Apr 15, 2010, 3:14 PM
The Executive Director of GAMCOTRAP Dr. Isatou Touray recently delivered a keynote address at the opening of a three-day sensitization workshop for 30 journalists across the country on effective reporting on FGM.
Organised by the Association of Health Journalists of The Gambia and Funded by the United Nations Population Fund (UNFPA), the sensitization was held at the Baobab Resort in Bijilo.
According to Dr. Touray, over the past year's GAMCOTRAP has taken the initiative to train media practitioners on the health effects of FGM on the sexual and reproductive health and health rights of women and girls. She noted that they are now beginning to see evidence of the impact of those initiatives from the responsible reporting monitored on the subject matter.
Dr. Touray stated that FGM remains a health hazard and serious concern for GAMCOTRAP and all those who care, adding that women continue to face the consequences of the practice in many ways.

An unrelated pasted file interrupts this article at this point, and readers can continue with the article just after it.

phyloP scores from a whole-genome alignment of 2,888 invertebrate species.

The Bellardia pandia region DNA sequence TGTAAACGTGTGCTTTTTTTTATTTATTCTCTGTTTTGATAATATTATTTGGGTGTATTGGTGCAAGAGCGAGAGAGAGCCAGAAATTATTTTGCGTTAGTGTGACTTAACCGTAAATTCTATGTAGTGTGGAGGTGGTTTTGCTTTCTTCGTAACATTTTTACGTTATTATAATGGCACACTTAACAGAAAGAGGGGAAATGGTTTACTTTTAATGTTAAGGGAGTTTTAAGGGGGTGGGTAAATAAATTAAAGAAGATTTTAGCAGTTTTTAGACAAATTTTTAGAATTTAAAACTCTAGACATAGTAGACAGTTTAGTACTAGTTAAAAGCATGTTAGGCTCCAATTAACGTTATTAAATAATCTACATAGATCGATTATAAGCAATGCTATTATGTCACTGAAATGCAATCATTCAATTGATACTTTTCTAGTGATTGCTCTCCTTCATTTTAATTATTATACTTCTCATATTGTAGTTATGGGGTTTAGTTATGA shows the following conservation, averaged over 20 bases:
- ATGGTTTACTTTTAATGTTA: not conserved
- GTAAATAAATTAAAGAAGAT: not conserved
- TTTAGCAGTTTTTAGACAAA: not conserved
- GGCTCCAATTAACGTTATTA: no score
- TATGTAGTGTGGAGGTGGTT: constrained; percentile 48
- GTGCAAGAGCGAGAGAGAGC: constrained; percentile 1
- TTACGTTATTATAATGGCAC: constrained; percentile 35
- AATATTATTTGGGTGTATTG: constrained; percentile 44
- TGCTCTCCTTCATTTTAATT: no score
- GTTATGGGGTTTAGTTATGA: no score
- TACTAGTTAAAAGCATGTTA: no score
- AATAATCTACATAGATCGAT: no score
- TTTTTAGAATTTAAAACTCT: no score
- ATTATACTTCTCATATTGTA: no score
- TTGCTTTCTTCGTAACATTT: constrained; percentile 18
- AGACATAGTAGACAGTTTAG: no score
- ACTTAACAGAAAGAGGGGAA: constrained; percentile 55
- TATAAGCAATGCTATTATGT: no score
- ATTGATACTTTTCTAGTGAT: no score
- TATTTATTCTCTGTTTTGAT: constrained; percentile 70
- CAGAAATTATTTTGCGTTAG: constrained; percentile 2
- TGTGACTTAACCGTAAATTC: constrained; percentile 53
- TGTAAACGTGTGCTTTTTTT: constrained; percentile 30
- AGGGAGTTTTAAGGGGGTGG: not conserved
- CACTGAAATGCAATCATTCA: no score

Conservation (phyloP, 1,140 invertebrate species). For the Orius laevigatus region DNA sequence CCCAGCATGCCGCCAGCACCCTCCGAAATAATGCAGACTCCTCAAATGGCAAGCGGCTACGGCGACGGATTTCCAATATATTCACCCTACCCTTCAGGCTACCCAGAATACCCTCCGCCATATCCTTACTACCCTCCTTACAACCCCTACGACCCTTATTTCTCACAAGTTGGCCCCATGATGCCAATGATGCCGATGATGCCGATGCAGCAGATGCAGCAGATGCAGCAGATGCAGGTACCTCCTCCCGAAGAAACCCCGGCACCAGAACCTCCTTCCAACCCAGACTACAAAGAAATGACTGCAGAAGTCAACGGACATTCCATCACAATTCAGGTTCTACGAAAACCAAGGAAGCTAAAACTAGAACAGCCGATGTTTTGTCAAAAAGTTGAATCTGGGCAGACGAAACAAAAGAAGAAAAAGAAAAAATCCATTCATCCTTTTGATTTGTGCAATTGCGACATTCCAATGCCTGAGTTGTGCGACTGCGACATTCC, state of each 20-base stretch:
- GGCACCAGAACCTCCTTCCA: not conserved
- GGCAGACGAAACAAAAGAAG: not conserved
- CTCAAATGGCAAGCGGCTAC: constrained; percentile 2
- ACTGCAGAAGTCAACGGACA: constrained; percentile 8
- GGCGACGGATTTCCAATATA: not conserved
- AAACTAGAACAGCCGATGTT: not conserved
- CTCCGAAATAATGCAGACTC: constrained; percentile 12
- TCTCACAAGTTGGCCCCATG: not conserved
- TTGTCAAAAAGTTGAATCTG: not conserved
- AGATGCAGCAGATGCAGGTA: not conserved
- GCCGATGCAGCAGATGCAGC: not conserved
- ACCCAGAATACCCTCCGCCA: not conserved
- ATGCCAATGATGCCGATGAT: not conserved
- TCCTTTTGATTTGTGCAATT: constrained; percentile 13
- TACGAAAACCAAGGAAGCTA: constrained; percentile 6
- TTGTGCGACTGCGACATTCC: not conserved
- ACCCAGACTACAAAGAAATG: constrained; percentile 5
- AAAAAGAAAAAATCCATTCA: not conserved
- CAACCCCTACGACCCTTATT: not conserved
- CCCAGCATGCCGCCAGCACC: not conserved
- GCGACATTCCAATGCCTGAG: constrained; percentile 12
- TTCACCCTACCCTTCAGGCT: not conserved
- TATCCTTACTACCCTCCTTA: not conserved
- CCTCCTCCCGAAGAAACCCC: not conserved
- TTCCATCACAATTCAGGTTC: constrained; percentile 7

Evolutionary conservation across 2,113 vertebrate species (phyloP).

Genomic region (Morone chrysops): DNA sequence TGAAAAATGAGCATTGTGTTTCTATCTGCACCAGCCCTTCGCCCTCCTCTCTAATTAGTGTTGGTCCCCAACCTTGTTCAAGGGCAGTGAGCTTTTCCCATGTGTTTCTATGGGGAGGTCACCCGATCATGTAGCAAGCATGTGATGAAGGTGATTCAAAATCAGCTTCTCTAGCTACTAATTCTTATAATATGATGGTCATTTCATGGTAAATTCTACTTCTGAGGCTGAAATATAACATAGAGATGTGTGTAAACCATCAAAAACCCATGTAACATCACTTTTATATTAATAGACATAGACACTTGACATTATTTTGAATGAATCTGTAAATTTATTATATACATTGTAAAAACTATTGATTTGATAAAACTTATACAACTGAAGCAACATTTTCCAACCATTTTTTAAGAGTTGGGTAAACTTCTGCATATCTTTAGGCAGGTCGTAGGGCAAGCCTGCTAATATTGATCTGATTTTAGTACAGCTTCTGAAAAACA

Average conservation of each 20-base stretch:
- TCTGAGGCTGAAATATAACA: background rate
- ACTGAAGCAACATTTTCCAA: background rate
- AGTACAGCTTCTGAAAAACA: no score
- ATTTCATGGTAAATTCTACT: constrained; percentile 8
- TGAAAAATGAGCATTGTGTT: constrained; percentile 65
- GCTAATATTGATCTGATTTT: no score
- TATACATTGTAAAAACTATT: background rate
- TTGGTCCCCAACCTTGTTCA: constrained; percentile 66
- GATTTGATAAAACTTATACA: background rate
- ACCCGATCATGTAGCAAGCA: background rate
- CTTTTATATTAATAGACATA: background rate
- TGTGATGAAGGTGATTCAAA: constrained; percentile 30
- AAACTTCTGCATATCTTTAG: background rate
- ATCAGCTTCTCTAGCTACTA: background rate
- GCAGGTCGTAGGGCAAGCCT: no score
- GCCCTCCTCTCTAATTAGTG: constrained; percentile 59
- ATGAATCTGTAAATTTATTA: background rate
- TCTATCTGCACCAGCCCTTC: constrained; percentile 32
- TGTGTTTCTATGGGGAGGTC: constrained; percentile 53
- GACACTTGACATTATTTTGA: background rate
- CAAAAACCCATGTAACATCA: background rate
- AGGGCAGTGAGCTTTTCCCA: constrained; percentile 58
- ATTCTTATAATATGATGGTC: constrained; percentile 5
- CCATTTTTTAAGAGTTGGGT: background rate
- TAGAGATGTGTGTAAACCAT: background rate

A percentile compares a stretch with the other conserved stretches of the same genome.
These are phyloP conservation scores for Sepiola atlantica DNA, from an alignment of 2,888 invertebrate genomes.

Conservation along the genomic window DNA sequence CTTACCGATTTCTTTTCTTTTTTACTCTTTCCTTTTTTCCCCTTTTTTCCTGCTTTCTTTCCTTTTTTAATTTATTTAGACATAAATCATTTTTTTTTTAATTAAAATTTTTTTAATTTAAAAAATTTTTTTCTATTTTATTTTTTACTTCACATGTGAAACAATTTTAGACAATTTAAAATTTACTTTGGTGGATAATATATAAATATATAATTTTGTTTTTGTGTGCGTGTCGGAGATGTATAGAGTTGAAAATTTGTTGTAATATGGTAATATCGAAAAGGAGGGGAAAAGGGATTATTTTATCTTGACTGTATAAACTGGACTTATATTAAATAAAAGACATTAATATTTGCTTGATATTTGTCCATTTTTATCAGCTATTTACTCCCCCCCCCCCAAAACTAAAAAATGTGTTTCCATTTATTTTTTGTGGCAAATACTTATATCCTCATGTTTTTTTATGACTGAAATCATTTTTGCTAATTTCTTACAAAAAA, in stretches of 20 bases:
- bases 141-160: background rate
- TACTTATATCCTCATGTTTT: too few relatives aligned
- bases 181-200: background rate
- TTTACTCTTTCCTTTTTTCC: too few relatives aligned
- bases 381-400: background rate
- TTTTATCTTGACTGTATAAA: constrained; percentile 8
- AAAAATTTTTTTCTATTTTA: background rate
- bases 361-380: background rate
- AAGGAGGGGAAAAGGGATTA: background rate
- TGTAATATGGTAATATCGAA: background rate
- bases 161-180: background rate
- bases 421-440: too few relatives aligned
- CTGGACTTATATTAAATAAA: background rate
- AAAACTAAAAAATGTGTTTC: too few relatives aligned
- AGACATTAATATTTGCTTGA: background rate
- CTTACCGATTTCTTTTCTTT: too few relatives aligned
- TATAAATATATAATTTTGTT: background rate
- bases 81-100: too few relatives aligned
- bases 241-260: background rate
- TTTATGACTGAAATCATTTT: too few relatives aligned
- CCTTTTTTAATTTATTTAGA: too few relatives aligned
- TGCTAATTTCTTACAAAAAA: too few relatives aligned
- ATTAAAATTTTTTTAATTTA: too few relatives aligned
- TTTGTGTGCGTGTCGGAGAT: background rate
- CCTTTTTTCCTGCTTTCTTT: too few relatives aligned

FGM, Dr. Touray noted, remains one of the main reasons for high rate of maternal mortality and infant death in many African countries, coupled with other practices such as early marriage. "According to the World Health Organization, an estimated 100 to 140 millions girls and women worldwide are currently living with the consequences of FGM," she added.
She said in The Gambia, despite the downward trend the prevelence of FGM remains on the high side with 78% for women aged 15-49 according to MICS 2005/2006.
She noted that the media is a critical apparatus for promoting women’s health and the role they play determine the outcome of the efforts made by various areas of government, UN agencies and the few indigenous organizations.
Dr. Touray pointed out that after series of training on FGM, the media has made significant efforts in the debate. She said since then, the media have been very supportive in publishing articles from the community interventions, which are important to raise awareness about the realities taken place in rural communities. She added.